There were three major elements which consumed the rest of Bly’s life after Robert’s death: litigation regarding the company, her coverage of World War I from Austria, and her final years writing a column which led into a type of social work. All of this was unknown to me and I found it very interesting, with the exception of the extensive litigation. This did, however, give a lot of insight into Bly’s relationships with her family, her return to journalism, and her attitudes toward women and women’s issues at the end of her life.

The parts I enjoyed most were about Bly’s childhood and her time in Austria during the war and its aftermath. I found it astounding how uninformed she was about the war overall and specifically the stance of the United States. Never one to let what other people think affect her opinion of herself, she was convinced that she had information that President Woodrow Wilson desperately needed. With a decidedly pro-German outlook, she was definitely of interest to Military Intelligence.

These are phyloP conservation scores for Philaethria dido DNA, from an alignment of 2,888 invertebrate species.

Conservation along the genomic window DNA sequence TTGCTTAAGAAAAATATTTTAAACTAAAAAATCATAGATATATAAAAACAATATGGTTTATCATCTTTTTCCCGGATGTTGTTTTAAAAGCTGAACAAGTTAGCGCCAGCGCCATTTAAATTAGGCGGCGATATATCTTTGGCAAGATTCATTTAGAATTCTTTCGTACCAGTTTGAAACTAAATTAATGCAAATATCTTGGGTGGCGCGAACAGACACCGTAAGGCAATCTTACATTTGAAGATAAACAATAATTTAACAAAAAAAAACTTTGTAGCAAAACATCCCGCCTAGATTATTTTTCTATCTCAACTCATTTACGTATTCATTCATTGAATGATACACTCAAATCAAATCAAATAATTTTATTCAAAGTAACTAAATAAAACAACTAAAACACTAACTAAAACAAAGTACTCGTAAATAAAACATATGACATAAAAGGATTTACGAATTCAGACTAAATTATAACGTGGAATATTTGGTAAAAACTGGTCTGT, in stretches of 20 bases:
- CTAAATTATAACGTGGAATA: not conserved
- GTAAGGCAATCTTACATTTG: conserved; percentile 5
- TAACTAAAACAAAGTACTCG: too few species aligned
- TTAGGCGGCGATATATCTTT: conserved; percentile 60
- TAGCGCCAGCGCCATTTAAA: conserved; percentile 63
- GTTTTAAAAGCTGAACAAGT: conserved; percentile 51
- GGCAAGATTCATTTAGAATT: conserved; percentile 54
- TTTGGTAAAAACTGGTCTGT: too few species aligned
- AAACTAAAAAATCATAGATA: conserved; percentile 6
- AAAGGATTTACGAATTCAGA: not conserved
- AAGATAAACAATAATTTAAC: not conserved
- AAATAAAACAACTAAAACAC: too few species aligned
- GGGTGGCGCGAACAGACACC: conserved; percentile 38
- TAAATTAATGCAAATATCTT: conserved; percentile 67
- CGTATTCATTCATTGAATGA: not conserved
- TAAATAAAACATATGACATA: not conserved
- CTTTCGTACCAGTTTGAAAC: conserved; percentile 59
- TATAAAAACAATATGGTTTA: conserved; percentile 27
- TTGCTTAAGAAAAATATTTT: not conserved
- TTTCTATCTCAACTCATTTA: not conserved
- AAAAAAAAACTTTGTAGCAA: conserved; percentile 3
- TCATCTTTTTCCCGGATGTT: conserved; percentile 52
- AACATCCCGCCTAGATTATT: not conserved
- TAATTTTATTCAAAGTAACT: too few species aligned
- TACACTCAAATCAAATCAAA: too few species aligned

Overall, the book is well worth the read. Nellie Bly was certainly much more than a “girl” reporter.

Brooke Kroeger is a journalist, a professor of journalism at New York University, and has four published books.

Malalai Joya – Courage in Afghanistan

A Woman Among Warlords: The Extraordinary Story of an Afghan Who Dared to Raise Her VoiceA Woman Among Warlords: The Extraordinary Story of an Afghan Who Dared to Raise Her Voice by Malalai Joya

Occasionally I’ll post book reviews from Goodreads when they are about women who I think are worth noting. Malalai Joya certainly falls in that category.

First off let me say, there have been 2 versions of this book released. I just bought it for my Kindle last week, so I have the latest edition. I did not find the writing as objectionable as some reviewers have. I’m sure as in most books there are areas where it could be improved, but it was not a distraction to me at all.

There are many extraordinary men and women in this world and this book is the story of one of them. Although Malalai Joya is a young woman, she has an important story to tell. Born into war-torn Afghanistan, she was fortunate to have a father who was educated and wanted his children to be educated as well – an estimated 80% of Afghan women are illiterate. Her father also instilled in her a love of democracy.